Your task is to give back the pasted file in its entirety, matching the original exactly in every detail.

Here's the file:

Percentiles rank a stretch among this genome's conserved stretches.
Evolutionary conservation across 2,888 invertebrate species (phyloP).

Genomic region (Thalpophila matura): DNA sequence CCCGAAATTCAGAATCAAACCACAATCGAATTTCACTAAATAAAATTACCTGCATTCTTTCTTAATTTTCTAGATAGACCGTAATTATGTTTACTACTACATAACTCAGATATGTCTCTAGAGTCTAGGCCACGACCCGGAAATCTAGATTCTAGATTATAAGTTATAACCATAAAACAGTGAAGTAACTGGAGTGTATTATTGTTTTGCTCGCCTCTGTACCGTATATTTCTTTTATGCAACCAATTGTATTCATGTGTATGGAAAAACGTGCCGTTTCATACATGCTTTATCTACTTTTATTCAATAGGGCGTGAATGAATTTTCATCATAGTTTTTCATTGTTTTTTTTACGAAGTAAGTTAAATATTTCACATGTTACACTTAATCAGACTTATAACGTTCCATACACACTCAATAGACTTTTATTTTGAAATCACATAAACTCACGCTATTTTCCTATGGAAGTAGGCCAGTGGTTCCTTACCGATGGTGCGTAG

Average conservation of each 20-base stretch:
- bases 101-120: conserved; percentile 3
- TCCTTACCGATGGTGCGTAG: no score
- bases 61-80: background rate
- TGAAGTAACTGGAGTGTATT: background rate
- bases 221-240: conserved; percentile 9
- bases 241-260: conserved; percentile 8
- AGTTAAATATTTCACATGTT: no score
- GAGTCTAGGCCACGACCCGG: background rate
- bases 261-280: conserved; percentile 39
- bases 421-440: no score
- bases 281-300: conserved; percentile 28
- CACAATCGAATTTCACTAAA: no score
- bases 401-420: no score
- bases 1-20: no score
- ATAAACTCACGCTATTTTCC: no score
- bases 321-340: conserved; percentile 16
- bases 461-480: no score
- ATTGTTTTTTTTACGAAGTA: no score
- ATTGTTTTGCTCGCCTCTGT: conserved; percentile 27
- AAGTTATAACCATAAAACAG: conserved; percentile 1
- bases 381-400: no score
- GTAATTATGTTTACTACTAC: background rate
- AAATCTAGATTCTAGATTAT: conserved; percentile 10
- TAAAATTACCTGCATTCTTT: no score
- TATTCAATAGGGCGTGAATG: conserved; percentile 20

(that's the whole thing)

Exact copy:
Percentiles rank a stretch among this genome's conserved stretches.
Evolutionary conservation across 2,888 invertebrate species (phyloP).

Genomic region (Thalpophila matura): DNA sequence CCCGAAATTCAGAATCAAACCACAATCGAATTTCACTAAATAAAATTACCTGCATTCTTTCTTAATTTTCTAGATAGACCGTAATTATGTTTACTACTACATAACTCAGATATGTCTCTAGAGTCTAGGCCACGACCCGGAAATCTAGATTCTAGATTATAAGTTATAACCATAAAACAGTGAAGTAACTGGAGTGTATTATTGTTTTGCTCGCCTCTGTACCGTATATTTCTTTTATGCAACCAATTGTATTCATGTGTATGGAAAAACGTGCCGTTTCATACATGCTTTATCTACTTTTATTCAATAGGGCGTGAATGAATTTTCATCATAGTTTTTCATTGTTTTTTTTACGAAGTAAGTTAAATATTTCACATGTTACACTTAATCAGACTTATAACGTTCCATACACACTCAATAGACTTTTATTTTGAAATCACATAAACTCACGCTATTTTCCTATGGAAGTAGGCCAGTGGTTCCTTACCGATGGTGCGTAG

Average conservation of each 20-base stretch:
- bases 101-120: conserved; percentile 3
- TCCTTACCGATGGTGCGTAG: no score
- bases 61-80: background rate
- TGAAGTAACTGGAGTGTATT: background rate
- bases 221-240: conserved; percentile 9
- bases 241-260: conserved; percentile 8
- AGTTAAATATTTCACATGTT: no score
- GAGTCTAGGCCACGACCCGG: background rate
- bases 261-280: conserved; percentile 39
- bases 421-440: no score
- bases 281-300: conserved; percentile 28
- CACAATCGAATTTCACTAAA: no score
- bases 401-420: no score
- bases 1-20: no score
- ATAAACTCACGCTATTTTCC: no score
- bases 321-340: conserved; percentile 16
- bases 461-480: no score
- ATTGTTTTTTTTACGAAGTA: no score
- ATTGTTTTGCTCGCCTCTGT: conserved; percentile 27
- AAGTTATAACCATAAAACAG: conserved; percentile 1
- bases 381-400: no score
- GTAATTATGTTTACTACTAC: background rate
- AAATCTAGATTCTAGATTAT: conserved; percentile 10
- TAAAATTACCTGCATTCTTT: no score
- TATTCAATAGGGCGTGAATG: conserved; percentile 20